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A brief history of hearing aids

What are hearing aids and how have they evolved over the centuries from amplification devices into the modern hearing aids we know today.

Hearing aids of the 1600s & 1700s

Modern hearing aids are small in size, but they didn’t start out that way. During the 1600s and 1700s, hearing aid “trumpets” were popular. Wide at one end to gather sound and narrow at the other end to direct amplified sound into the ear, early hearing aid trumpets were fashioned from animal horn, sea shell, and glass. Later, common metals such as copper and brass were used. 

Trumpet-style hearing aids were shaped in various styles, depending on customer preference and degree of hearing loss. Ludwig van Beethoven was one of the more notable users of hearing aid trumpets.

Also during the 1700s, “bone conduction” was discovered. This process transmits sound vibrations through the skull to the brain. Small fan-shaped devices were placed behind the ears to collect sound wave vibrations and direct them through the small bones behind the ear.
 


Hearing aids of the 1800s

During the 1800s, efforts to conceal hearing aids began. Though still much larger than modern hearing aids, these old-fashioned hearing aids were designed to be decorative accessories and integrated into collars, head wear, bouffant hairstyles and clothing. They were sometimes covered in flesh-colored or hair-colored enamel or hidden in full beards. 

Members of royalty had hearing aids built right into their thrones. Special tubes were incorporated into the arm rests to collect the voices coming from visitors kneeling before the throne. The voices were channeled into a special echo chamber and amplified. The sound then emerged from openings near the monarch's head, with no one the wiser.

Also in the 1800s, ear tubes were introduced. One end was held to the speaker's mouth and the other end placed directly to the listener's ear. Not very subtle, but quite effective.
 


Hearing aids of the 1900s

In the early 1900s, the advent of electricity coupled with Alexander Graham Bell's work on the telephone ushered in a “new generation” of hearing aids that electronically amplified sound with a carbon microphone and a battery. 
Worn around the neck, these hearing aids were cumbersome boxes containing visible wires and a heavy battery that lasted only a few hours. Sometimes even heftier “battery packs” were worn on the body to extend the hearing aid's life. Luckily, battery miniaturization soon arrived, drastically reducing hearing aid size. 

In the 1950s, the transistor was invented and transformed hearing aid technology completely. A transistor is simply a switch with two settings: on or off. By combining multiple transistors, you get more combinations of on/off switches, which leads to an increased number of functions. Transistors were actually used in hearing aids two years before they were used in transistor radios.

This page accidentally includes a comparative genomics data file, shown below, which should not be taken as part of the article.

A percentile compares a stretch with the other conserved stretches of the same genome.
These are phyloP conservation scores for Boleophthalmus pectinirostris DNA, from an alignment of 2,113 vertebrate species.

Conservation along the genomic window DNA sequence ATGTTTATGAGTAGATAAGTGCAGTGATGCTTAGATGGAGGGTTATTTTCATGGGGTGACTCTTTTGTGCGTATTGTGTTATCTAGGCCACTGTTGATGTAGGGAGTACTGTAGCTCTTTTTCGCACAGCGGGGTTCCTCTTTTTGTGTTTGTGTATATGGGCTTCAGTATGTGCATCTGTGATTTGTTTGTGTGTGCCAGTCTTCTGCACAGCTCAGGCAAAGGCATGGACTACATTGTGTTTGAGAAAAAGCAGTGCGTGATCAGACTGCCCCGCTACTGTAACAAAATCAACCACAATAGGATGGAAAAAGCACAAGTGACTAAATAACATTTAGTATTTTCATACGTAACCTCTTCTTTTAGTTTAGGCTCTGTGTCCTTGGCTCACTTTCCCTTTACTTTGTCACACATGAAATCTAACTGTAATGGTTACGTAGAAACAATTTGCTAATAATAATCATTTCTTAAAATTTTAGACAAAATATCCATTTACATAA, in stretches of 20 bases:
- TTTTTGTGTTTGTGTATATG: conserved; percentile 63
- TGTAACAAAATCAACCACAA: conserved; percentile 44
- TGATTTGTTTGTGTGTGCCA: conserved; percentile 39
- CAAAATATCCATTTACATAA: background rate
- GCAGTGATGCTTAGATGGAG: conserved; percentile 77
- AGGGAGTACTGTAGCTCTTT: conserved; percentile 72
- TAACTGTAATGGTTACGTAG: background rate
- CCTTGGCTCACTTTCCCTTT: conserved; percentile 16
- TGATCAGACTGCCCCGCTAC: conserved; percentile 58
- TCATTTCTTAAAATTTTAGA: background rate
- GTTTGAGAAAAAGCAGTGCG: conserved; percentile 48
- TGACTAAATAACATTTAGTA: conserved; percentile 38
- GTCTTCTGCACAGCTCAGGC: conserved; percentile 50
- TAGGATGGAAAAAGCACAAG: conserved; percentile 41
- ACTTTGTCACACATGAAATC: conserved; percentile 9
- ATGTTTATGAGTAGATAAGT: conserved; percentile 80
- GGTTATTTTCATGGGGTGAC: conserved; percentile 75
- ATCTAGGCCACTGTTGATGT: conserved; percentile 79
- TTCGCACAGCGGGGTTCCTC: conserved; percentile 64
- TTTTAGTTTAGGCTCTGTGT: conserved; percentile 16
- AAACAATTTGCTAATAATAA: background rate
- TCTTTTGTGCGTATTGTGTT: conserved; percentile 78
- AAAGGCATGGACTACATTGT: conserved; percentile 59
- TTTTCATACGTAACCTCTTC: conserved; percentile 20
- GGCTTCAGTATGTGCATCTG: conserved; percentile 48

Making transistors from silicon allowed early hearing aid designers to reduce their size. First, they became “body aids”, and then ear-friendly instruments worn behind the ear, in the ear shell, and ultimately, within the ear canal.

By the mid-1990s, digital hearing aid technology ruled. Digital circuitry allowed sound to be amplified, reduced, filtered, and directed as needed. Hearing aid programs could be customized to a user's lifestyle – soft amplification for quiet home settings, targeted amplification of voices in restaurants, diminished wind noise on the golf course, and so on. Digital programming even helped eliminate feedback!

See how this technology is implemented in the hearing aids of today.  
 


Modern hearing aids

Today's 21st century hearing aids are smaller, lighter and more powerful than ever. They can fit on the tip of a finger and are virtually invisible when worn. They can “intelligently” adapt to changing surroundings as people move through their day. 

Our latest technology allows users to stream sound wirelessly from telephones, televisions, stereos, and computers. Modern hearing aids are coated with microscopic protective shields that reduce maintenance and increase their life span, and some have rechargeable batteries making them even more convenient.

See the latest technology in action in our Beltone hearing solutions

 

Personalized hearing care

Thanks to technological advances, you no longer have to hide your hearing aid in your beard or carry their battery around your neck. Hearing aids have become smaller and more convenient than ever. Plus, we not have hearing care professionals who are experts in hearing care and Beltone hearing aids. Come in to your local Beltone and talk to a hearing care professional about your options.

Find your local Beltone center

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Learn more about Beltone personalized hearing care

Another modern marvel: the ability to test your hearing online 

See our most modern hearing aid: Beltone Amaze